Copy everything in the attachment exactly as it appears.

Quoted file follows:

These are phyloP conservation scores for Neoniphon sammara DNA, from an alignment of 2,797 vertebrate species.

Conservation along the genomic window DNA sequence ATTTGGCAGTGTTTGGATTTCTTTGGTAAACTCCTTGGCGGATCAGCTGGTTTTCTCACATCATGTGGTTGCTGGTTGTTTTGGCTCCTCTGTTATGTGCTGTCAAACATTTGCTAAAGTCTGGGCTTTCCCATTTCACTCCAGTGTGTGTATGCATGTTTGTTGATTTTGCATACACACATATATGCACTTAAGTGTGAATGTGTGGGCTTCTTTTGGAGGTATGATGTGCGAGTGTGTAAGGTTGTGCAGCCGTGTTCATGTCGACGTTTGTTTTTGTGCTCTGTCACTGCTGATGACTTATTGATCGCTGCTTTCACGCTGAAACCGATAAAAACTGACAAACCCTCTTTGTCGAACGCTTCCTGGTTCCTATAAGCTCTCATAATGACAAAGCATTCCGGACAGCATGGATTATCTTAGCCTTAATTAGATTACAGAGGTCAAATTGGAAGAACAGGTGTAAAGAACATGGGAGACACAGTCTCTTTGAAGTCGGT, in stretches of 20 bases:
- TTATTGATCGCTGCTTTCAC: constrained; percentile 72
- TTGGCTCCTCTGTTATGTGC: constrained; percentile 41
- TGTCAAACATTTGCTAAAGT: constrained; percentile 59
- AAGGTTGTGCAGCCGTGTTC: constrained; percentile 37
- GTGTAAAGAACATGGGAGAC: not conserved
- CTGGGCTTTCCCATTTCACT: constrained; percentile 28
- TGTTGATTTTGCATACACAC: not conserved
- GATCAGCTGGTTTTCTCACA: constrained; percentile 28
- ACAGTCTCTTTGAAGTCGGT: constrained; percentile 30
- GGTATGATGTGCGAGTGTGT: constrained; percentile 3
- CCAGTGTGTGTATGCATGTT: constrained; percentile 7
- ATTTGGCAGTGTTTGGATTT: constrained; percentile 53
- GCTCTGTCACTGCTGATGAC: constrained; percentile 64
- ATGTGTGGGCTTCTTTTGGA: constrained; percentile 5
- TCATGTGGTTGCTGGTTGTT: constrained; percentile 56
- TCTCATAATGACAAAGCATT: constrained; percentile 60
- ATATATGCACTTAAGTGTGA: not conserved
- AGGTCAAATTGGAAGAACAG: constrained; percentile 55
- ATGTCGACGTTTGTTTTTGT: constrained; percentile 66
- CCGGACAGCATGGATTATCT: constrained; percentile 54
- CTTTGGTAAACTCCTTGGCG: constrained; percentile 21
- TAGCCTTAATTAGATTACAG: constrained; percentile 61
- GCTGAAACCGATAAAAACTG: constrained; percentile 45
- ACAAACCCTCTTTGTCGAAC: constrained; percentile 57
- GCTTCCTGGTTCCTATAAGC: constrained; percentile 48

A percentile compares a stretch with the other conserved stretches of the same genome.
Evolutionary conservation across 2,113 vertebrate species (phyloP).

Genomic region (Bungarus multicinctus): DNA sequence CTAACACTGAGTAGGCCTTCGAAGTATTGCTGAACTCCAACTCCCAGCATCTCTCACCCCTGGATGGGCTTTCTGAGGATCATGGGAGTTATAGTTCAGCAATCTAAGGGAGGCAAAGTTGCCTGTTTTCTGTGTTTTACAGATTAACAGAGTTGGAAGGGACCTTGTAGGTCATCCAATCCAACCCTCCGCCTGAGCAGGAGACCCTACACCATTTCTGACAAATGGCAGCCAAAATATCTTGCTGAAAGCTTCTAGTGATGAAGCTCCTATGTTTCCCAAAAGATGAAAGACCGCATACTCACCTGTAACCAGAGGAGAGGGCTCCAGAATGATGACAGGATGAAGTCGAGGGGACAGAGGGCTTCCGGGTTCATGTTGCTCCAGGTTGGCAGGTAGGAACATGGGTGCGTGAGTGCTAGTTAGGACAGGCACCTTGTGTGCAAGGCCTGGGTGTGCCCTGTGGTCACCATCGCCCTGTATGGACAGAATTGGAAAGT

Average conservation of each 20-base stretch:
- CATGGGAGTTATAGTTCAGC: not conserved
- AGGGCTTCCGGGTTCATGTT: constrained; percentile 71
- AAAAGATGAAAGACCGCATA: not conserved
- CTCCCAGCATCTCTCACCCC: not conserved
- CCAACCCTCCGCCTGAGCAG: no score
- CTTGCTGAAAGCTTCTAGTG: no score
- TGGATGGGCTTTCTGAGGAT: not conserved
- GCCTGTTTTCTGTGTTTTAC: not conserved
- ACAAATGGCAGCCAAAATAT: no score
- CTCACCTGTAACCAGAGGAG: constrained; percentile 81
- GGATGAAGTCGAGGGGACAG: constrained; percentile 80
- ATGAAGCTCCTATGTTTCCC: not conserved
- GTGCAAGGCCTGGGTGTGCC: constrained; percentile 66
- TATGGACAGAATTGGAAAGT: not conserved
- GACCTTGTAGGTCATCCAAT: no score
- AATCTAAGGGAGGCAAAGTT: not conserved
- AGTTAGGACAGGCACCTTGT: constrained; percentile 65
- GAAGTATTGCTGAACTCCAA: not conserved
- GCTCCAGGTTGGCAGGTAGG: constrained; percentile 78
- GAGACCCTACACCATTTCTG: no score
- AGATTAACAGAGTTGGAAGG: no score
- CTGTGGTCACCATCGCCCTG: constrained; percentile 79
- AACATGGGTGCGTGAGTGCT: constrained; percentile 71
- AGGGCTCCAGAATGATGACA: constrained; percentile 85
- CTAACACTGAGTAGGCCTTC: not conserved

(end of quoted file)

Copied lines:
These are phyloP conservation scores for Neoniphon sammara DNA, from an alignment of 2,797 vertebrate species.

Conservation along the genomic window DNA sequence ATTTGGCAGTGTTTGGATTTCTTTGGTAAACTCCTTGGCGGATCAGCTGGTTTTCTCACATCATGTGGTTGCTGGTTGTTTTGGCTCCTCTGTTATGTGCTGTCAAACATTTGCTAAAGTCTGGGCTTTCCCATTTCACTCCAGTGTGTGTATGCATGTTTGTTGATTTTGCATACACACATATATGCACTTAAGTGTGAATGTGTGGGCTTCTTTTGGAGGTATGATGTGCGAGTGTGTAAGGTTGTGCAGCCGTGTTCATGTCGACGTTTGTTTTTGTGCTCTGTCACTGCTGATGACTTATTGATCGCTGCTTTCACGCTGAAACCGATAAAAACTGACAAACCCTCTTTGTCGAACGCTTCCTGGTTCCTATAAGCTCTCATAATGACAAAGCATTCCGGACAGCATGGATTATCTTAGCCTTAATTAGATTACAGAGGTCAAATTGGAAGAACAGGTGTAAAGAACATGGGAGACACAGTCTCTTTGAAGTCGGT, in stretches of 20 bases:
- TTATTGATCGCTGCTTTCAC: constrained; percentile 72
- TTGGCTCCTCTGTTATGTGC: constrained; percentile 41
- TGTCAAACATTTGCTAAAGT: constrained; percentile 59
- AAGGTTGTGCAGCCGTGTTC: constrained; percentile 37
- GTGTAAAGAACATGGGAGAC: not conserved
- CTGGGCTTTCCCATTTCACT: constrained; percentile 28
- TGTTGATTTTGCATACACAC: not conserved
- GATCAGCTGGTTTTCTCACA: constrained; percentile 28
- ACAGTCTCTTTGAAGTCGGT: constrained; percentile 30
- GGTATGATGTGCGAGTGTGT: constrained; percentile 3
- CCAGTGTGTGTATGCATGTT: constrained; percentile 7
- ATTTGGCAGTGTTTGGATTT: constrained; percentile 53
- GCTCTGTCACTGCTGATGAC: constrained; percentile 64
- ATGTGTGGGCTTCTTTTGGA: constrained; percentile 5
- TCATGTGGTTGCTGGTTGTT: constrained; percentile 56
- TCTCATAATGACAAAGCATT: constrained; percentile 60
- ATATATGCACTTAAGTGTGA: not conserved
- AGGTCAAATTGGAAGAACAG: constrained; percentile 55
- ATGTCGACGTTTGTTTTTGT: constrained; percentile 66
- CCGGACAGCATGGATTATCT: constrained; percentile 54
- CTTTGGTAAACTCCTTGGCG: constrained; percentile 21
- TAGCCTTAATTAGATTACAG: constrained; percentile 61
- GCTGAAACCGATAAAAACTG: constrained; percentile 45
- ACAAACCCTCTTTGTCGAAC: constrained; percentile 57
- GCTTCCTGGTTCCTATAAGC: constrained; percentile 48

A percentile compares a stretch with the other conserved stretches of the same genome.
Evolutionary conservation across 2,113 vertebrate species (phyloP).

Genomic region (Bungarus multicinctus): DNA sequence CTAACACTGAGTAGGCCTTCGAAGTATTGCTGAACTCCAACTCCCAGCATCTCTCACCCCTGGATGGGCTTTCTGAGGATCATGGGAGTTATAGTTCAGCAATCTAAGGGAGGCAAAGTTGCCTGTTTTCTGTGTTTTACAGATTAACAGAGTTGGAAGGGACCTTGTAGGTCATCCAATCCAACCCTCCGCCTGAGCAGGAGACCCTACACCATTTCTGACAAATGGCAGCCAAAATATCTTGCTGAAAGCTTCTAGTGATGAAGCTCCTATGTTTCCCAAAAGATGAAAGACCGCATACTCACCTGTAACCAGAGGAGAGGGCTCCAGAATGATGACAGGATGAAGTCGAGGGGACAGAGGGCTTCCGGGTTCATGTTGCTCCAGGTTGGCAGGTAGGAACATGGGTGCGTGAGTGCTAGTTAGGACAGGCACCTTGTGTGCAAGGCCTGGGTGTGCCCTGTGGTCACCATCGCCCTGTATGGACAGAATTGGAAAGT

Average conservation of each 20-base stretch:
- CATGGGAGTTATAGTTCAGC: not conserved
- AGGGCTTCCGGGTTCATGTT: constrained; percentile 71
- AAAAGATGAAAGACCGCATA: not conserved
- CTCCCAGCATCTCTCACCCC: not conserved
- CCAACCCTCCGCCTGAGCAG: no score
- CTTGCTGAAAGCTTCTAGTG: no score
- TGGATGGGCTTTCTGAGGAT: not conserved
- GCCTGTTTTCTGTGTTTTAC: not conserved
- ACAAATGGCAGCCAAAATAT: no score
- CTCACCTGTAACCAGAGGAG: constrained; percentile 81
- GGATGAAGTCGAGGGGACAG: constrained; percentile 80
- ATGAAGCTCCTATGTTTCCC: not conserved
- GTGCAAGGCCTGGGTGTGCC: constrained; percentile 66
- TATGGACAGAATTGGAAAGT: not conserved
- GACCTTGTAGGTCATCCAAT: no score
- AATCTAAGGGAGGCAAAGTT: not conserved
- AGTTAGGACAGGCACCTTGT: constrained; percentile 65
- GAAGTATTGCTGAACTCCAA: not conserved
- GCTCCAGGTTGGCAGGTAGG: constrained; percentile 78
- GAGACCCTACACCATTTCTG: no score
- AGATTAACAGAGTTGGAAGG: no score
- CTGTGGTCACCATCGCCCTG: constrained; percentile 79
- AACATGGGTGCGTGAGTGCT: constrained; percentile 71
- AGGGCTCCAGAATGATGACA: constrained; percentile 85
- CTAACACTGAGTAGGCCTTC: not conserved